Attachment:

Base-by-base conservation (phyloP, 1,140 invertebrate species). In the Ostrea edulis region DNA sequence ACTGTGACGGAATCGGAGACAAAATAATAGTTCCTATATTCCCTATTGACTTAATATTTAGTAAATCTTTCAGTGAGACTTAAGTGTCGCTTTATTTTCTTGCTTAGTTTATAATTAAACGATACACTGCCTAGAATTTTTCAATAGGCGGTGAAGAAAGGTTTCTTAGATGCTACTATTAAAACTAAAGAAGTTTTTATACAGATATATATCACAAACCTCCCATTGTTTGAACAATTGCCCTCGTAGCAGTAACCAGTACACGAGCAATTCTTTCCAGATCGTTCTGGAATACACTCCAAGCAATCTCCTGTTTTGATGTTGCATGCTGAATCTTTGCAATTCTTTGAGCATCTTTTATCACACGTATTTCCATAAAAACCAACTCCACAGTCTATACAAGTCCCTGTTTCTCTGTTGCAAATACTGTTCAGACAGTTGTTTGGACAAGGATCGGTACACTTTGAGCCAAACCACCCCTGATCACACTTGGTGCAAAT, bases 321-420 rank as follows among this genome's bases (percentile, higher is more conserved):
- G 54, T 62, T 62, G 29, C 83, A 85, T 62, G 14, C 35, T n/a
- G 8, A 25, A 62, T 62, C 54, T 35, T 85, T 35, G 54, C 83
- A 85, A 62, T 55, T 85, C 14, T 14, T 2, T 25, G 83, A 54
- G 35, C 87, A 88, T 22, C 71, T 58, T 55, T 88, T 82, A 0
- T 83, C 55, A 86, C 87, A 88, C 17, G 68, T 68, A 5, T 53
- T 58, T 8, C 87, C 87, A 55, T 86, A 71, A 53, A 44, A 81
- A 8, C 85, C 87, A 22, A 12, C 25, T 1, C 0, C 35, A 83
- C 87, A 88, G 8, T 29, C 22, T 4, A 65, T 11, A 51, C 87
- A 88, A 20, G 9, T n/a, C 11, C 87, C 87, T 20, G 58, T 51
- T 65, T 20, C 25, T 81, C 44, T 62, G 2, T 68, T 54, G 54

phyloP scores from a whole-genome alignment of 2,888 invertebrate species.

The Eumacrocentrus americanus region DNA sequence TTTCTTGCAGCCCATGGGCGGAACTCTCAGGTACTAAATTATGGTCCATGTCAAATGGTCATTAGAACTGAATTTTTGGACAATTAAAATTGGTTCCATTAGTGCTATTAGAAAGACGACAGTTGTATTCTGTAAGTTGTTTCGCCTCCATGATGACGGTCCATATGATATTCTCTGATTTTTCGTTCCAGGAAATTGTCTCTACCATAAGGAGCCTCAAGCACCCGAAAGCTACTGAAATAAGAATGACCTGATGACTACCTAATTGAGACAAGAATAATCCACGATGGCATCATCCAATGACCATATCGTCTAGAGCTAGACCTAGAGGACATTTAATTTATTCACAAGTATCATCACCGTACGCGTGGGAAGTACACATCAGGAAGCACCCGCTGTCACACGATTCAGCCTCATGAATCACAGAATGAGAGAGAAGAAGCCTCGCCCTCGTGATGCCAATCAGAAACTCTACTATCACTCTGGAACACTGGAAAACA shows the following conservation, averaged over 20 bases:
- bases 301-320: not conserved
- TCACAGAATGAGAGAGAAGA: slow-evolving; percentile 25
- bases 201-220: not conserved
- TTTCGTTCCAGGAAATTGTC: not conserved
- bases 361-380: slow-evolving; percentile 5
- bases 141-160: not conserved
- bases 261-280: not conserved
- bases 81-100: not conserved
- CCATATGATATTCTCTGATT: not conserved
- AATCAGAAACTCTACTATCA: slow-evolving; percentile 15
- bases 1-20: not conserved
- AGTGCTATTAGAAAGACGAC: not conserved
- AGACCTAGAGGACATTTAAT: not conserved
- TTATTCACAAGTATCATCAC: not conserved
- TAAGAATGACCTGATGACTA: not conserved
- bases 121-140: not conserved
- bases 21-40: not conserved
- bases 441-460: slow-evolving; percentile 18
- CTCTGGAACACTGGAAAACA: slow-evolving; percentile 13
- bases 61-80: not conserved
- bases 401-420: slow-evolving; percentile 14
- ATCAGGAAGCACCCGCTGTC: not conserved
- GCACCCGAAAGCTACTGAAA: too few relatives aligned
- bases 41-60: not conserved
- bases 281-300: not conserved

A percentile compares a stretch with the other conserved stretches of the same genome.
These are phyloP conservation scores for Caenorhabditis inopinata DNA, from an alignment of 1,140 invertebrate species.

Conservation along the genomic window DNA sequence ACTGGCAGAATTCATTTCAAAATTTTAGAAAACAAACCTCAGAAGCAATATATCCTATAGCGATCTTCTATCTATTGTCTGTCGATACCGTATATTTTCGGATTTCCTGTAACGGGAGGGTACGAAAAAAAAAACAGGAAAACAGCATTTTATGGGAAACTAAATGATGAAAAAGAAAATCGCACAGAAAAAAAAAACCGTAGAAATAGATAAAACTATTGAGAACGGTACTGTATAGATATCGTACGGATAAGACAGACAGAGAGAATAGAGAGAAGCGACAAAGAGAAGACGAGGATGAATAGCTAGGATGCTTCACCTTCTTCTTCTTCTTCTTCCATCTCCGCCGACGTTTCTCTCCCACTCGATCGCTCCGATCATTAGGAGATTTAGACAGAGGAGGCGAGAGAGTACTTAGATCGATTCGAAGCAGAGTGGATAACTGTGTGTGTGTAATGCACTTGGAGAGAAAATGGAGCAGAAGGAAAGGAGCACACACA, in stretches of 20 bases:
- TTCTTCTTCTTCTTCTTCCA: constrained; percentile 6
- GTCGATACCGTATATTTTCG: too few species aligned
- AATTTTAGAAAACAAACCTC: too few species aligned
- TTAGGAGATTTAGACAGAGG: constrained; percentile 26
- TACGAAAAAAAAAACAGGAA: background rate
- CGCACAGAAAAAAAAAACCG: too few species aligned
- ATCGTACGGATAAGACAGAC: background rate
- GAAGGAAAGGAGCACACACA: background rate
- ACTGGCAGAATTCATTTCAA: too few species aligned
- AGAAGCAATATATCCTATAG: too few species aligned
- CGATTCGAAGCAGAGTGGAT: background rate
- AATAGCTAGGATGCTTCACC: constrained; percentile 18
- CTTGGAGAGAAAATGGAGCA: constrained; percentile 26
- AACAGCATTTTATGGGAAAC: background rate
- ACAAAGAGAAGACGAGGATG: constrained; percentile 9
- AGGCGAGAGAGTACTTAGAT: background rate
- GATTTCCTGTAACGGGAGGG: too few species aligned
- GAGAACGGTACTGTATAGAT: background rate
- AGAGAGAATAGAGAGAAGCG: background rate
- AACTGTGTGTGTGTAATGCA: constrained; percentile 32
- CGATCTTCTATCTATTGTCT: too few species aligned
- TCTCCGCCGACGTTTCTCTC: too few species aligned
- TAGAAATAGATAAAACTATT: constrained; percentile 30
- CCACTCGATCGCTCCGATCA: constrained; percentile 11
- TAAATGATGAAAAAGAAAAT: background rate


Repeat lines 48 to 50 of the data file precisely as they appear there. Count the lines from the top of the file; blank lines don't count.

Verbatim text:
- ATCGTACGGATAAGACAGAC: background rate
- GAAGGAAAGGAGCACACACA: background rate
- ACTGGCAGAATTCATTTCAA: too few species aligned